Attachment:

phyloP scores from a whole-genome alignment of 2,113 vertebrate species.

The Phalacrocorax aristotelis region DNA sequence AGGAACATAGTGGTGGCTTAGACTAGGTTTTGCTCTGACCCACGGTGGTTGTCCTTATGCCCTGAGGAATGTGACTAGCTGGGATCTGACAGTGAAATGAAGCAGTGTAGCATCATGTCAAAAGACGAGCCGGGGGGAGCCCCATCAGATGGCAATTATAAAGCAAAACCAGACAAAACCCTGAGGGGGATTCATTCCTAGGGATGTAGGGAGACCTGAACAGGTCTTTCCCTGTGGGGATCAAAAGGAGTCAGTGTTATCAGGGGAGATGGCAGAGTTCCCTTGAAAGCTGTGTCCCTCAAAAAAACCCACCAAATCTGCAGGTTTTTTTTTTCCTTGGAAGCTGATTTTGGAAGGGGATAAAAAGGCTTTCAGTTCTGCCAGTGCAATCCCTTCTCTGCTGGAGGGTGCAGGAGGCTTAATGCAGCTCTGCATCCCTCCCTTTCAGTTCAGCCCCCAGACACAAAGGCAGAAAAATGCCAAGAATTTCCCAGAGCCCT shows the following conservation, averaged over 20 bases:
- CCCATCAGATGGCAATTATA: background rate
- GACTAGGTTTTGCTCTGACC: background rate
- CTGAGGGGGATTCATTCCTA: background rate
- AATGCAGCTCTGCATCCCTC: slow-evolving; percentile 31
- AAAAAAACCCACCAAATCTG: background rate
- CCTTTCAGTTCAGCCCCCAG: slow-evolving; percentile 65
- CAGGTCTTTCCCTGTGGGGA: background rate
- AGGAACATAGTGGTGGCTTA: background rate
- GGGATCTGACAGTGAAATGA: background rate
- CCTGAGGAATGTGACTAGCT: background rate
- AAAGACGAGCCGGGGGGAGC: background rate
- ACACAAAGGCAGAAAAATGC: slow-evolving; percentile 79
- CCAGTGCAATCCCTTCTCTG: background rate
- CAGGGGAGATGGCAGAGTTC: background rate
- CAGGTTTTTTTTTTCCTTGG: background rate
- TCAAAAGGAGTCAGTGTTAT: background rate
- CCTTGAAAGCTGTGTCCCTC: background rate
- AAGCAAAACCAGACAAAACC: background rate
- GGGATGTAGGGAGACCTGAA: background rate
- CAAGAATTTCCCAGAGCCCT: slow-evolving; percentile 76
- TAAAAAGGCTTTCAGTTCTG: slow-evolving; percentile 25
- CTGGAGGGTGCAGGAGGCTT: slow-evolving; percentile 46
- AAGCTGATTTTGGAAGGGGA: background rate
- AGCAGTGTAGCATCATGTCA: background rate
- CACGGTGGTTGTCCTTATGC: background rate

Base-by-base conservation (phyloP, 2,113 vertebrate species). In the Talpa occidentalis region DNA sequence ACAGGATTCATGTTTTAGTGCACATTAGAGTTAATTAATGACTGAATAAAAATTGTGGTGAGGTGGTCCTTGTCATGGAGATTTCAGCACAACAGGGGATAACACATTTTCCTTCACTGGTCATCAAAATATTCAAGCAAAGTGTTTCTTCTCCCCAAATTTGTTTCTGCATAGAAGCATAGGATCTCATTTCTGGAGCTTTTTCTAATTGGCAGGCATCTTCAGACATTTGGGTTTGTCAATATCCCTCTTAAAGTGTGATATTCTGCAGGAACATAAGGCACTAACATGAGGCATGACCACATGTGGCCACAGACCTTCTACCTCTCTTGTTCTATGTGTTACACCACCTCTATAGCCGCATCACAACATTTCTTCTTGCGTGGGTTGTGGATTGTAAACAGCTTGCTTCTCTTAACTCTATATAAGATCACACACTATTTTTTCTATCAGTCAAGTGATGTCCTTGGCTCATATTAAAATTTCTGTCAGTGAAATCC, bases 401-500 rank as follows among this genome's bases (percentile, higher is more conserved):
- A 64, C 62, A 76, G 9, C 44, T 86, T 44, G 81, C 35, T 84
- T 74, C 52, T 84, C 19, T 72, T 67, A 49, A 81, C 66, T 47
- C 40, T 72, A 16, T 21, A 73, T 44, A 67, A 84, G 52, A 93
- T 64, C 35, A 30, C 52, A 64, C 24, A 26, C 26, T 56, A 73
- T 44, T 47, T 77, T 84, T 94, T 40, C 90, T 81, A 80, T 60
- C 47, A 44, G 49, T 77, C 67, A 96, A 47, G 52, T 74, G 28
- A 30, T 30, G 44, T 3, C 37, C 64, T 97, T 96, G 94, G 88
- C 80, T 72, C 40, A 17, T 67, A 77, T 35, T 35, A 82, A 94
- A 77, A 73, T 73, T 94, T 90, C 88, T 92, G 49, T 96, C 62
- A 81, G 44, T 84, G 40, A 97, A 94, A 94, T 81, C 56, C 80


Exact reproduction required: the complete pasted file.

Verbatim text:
phyloP scores from a whole-genome alignment of 2,113 vertebrate species.

The Phalacrocorax aristotelis region DNA sequence AGGAACATAGTGGTGGCTTAGACTAGGTTTTGCTCTGACCCACGGTGGTTGTCCTTATGCCCTGAGGAATGTGACTAGCTGGGATCTGACAGTGAAATGAAGCAGTGTAGCATCATGTCAAAAGACGAGCCGGGGGGAGCCCCATCAGATGGCAATTATAAAGCAAAACCAGACAAAACCCTGAGGGGGATTCATTCCTAGGGATGTAGGGAGACCTGAACAGGTCTTTCCCTGTGGGGATCAAAAGGAGTCAGTGTTATCAGGGGAGATGGCAGAGTTCCCTTGAAAGCTGTGTCCCTCAAAAAAACCCACCAAATCTGCAGGTTTTTTTTTTCCTTGGAAGCTGATTTTGGAAGGGGATAAAAAGGCTTTCAGTTCTGCCAGTGCAATCCCTTCTCTGCTGGAGGGTGCAGGAGGCTTAATGCAGCTCTGCATCCCTCCCTTTCAGTTCAGCCCCCAGACACAAAGGCAGAAAAATGCCAAGAATTTCCCAGAGCCCT shows the following conservation, averaged over 20 bases:
- CCCATCAGATGGCAATTATA: background rate
- GACTAGGTTTTGCTCTGACC: background rate
- CTGAGGGGGATTCATTCCTA: background rate
- AATGCAGCTCTGCATCCCTC: slow-evolving; percentile 31
- AAAAAAACCCACCAAATCTG: background rate
- CCTTTCAGTTCAGCCCCCAG: slow-evolving; percentile 65
- CAGGTCTTTCCCTGTGGGGA: background rate
- AGGAACATAGTGGTGGCTTA: background rate
- GGGATCTGACAGTGAAATGA: background rate
- CCTGAGGAATGTGACTAGCT: background rate
- AAAGACGAGCCGGGGGGAGC: background rate
- ACACAAAGGCAGAAAAATGC: slow-evolving; percentile 79
- CCAGTGCAATCCCTTCTCTG: background rate
- CAGGGGAGATGGCAGAGTTC: background rate
- CAGGTTTTTTTTTTCCTTGG: background rate
- TCAAAAGGAGTCAGTGTTAT: background rate
- CCTTGAAAGCTGTGTCCCTC: background rate
- AAGCAAAACCAGACAAAACC: background rate
- GGGATGTAGGGAGACCTGAA: background rate
- CAAGAATTTCCCAGAGCCCT: slow-evolving; percentile 76
- TAAAAAGGCTTTCAGTTCTG: slow-evolving; percentile 25
- CTGGAGGGTGCAGGAGGCTT: slow-evolving; percentile 46
- AAGCTGATTTTGGAAGGGGA: background rate
- AGCAGTGTAGCATCATGTCA: background rate
- CACGGTGGTTGTCCTTATGC: background rate

Base-by-base conservation (phyloP, 2,113 vertebrate species). In the Talpa occidentalis region DNA sequence ACAGGATTCATGTTTTAGTGCACATTAGAGTTAATTAATGACTGAATAAAAATTGTGGTGAGGTGGTCCTTGTCATGGAGATTTCAGCACAACAGGGGATAACACATTTTCCTTCACTGGTCATCAAAATATTCAAGCAAAGTGTTTCTTCTCCCCAAATTTGTTTCTGCATAGAAGCATAGGATCTCATTTCTGGAGCTTTTTCTAATTGGCAGGCATCTTCAGACATTTGGGTTTGTCAATATCCCTCTTAAAGTGTGATATTCTGCAGGAACATAAGGCACTAACATGAGGCATGACCACATGTGGCCACAGACCTTCTACCTCTCTTGTTCTATGTGTTACACCACCTCTATAGCCGCATCACAACATTTCTTCTTGCGTGGGTTGTGGATTGTAAACAGCTTGCTTCTCTTAACTCTATATAAGATCACACACTATTTTTTCTATCAGTCAAGTGATGTCCTTGGCTCATATTAAAATTTCTGTCAGTGAAATCC, bases 401-500 rank as follows among this genome's bases (percentile, higher is more conserved):
- A 64, C 62, A 76, G 9, C 44, T 86, T 44, G 81, C 35, T 84
- T 74, C 52, T 84, C 19, T 72, T 67, A 49, A 81, C 66, T 47
- C 40, T 72, A 16, T 21, A 73, T 44, A 67, A 84, G 52, A 93
- T 64, C 35, A 30, C 52, A 64, C 24, A 26, C 26, T 56, A 73
- T 44, T 47, T 77, T 84, T 94, T 40, C 90, T 81, A 80, T 60
- C 47, A 44, G 49, T 77, C 67, A 96, A 47, G 52, T 74, G 28
- A 30, T 30, G 44, T 3, C 37, C 64, T 97, T 96, G 94, G 88
- C 80, T 72, C 40, A 17, T 67, A 77, T 35, T 35, A 82, A 94
- A 77, A 73, T 73, T 94, T 90, C 88, T 92, G 49, T 96, C 62
- A 81, G 44, T 84, G 40, A 97, A 94, A 94, T 81, C 56, C 80